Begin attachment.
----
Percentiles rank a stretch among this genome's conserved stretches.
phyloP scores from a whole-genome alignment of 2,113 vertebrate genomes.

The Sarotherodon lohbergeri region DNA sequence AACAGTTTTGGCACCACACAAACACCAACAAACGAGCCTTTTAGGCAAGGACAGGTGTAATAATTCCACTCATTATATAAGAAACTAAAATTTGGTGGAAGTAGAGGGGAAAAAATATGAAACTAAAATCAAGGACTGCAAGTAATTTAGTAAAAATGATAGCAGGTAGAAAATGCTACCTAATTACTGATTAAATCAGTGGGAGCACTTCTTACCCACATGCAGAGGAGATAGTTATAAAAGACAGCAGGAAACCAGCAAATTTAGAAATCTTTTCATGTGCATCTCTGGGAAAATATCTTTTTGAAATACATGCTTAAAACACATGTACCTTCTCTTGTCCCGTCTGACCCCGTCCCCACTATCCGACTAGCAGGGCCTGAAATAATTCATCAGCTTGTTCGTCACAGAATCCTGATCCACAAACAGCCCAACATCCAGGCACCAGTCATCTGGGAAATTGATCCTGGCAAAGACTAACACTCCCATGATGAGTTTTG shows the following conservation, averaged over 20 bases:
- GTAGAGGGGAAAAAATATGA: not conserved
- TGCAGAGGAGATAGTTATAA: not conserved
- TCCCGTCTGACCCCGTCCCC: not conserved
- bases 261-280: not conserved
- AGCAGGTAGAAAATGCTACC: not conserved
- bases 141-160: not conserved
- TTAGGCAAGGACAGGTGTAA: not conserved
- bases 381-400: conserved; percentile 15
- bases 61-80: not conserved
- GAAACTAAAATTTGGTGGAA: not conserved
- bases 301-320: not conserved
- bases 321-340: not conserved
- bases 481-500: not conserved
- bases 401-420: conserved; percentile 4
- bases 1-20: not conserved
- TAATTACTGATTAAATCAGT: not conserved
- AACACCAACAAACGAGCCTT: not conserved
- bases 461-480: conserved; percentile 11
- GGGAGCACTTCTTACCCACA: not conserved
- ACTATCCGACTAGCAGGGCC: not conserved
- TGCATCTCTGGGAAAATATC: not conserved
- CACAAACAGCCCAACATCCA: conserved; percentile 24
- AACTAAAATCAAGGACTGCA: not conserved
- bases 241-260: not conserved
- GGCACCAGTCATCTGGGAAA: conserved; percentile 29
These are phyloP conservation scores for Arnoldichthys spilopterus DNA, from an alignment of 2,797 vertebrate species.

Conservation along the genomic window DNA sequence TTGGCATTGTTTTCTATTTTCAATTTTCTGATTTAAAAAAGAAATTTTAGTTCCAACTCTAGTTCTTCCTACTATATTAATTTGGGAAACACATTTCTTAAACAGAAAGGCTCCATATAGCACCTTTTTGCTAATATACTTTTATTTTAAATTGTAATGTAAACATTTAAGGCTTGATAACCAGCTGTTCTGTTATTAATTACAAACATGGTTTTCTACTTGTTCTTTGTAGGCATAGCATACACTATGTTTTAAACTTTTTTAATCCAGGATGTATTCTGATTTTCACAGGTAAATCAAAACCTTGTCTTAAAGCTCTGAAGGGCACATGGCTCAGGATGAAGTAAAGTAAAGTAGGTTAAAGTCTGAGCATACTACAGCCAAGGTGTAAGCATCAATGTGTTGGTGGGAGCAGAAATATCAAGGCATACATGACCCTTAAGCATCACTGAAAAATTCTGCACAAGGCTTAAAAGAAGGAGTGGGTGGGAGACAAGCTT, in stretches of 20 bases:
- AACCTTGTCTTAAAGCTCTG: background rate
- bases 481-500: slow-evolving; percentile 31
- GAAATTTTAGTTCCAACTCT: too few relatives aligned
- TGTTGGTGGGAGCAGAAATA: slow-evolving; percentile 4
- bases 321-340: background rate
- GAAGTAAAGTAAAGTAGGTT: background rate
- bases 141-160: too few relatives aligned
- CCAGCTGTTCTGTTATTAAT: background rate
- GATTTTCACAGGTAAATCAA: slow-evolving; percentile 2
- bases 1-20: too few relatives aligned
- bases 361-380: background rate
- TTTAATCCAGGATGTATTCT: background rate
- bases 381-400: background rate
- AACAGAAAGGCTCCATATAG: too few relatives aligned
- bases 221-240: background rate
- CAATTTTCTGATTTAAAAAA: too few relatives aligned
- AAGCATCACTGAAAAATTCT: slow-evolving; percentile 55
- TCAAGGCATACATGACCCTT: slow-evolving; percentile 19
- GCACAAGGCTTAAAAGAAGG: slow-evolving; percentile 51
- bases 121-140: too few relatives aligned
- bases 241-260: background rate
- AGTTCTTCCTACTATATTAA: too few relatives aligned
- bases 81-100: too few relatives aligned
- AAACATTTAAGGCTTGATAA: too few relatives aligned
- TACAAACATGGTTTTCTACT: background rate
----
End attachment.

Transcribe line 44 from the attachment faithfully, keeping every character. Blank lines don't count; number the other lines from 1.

- AACAGAAAGGCTCCATATAG: too few relatives aligned